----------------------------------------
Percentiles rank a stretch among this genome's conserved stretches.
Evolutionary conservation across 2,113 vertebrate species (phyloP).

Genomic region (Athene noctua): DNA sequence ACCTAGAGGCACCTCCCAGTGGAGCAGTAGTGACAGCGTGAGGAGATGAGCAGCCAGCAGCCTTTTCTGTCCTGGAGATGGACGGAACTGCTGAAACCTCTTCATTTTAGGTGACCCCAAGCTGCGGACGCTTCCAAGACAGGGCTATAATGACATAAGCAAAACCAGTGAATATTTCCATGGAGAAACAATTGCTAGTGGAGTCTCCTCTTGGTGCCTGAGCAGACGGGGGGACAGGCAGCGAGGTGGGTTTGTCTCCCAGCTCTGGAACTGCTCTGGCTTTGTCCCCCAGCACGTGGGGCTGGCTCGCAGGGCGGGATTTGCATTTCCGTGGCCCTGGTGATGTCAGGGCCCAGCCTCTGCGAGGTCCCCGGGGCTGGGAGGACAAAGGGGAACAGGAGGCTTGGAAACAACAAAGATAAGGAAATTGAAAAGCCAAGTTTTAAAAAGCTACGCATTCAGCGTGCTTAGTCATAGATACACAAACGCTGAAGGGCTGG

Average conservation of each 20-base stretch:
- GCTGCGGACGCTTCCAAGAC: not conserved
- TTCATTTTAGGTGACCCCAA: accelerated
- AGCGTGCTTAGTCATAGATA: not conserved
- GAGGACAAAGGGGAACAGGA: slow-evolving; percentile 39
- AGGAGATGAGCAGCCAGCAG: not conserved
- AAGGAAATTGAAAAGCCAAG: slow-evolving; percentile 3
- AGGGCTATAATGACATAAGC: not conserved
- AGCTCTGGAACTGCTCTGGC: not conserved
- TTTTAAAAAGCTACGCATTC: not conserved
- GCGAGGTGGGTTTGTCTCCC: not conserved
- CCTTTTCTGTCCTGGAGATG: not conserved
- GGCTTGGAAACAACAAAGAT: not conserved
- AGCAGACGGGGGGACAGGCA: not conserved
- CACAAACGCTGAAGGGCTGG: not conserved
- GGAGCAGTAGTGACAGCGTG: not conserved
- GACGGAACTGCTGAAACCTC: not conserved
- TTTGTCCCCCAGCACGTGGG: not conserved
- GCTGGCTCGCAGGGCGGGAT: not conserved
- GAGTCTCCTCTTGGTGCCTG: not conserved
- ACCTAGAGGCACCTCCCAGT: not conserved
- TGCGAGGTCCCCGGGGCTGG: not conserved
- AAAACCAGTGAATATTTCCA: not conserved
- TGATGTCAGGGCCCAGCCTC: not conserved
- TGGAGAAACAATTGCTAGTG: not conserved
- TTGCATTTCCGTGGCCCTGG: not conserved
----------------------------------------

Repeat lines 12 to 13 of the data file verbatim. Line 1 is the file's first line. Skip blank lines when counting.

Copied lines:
- AGCTCTGGAACTGCTCTGGC: not conserved
- TTTTAAAAAGCTACGCATTC: not conserved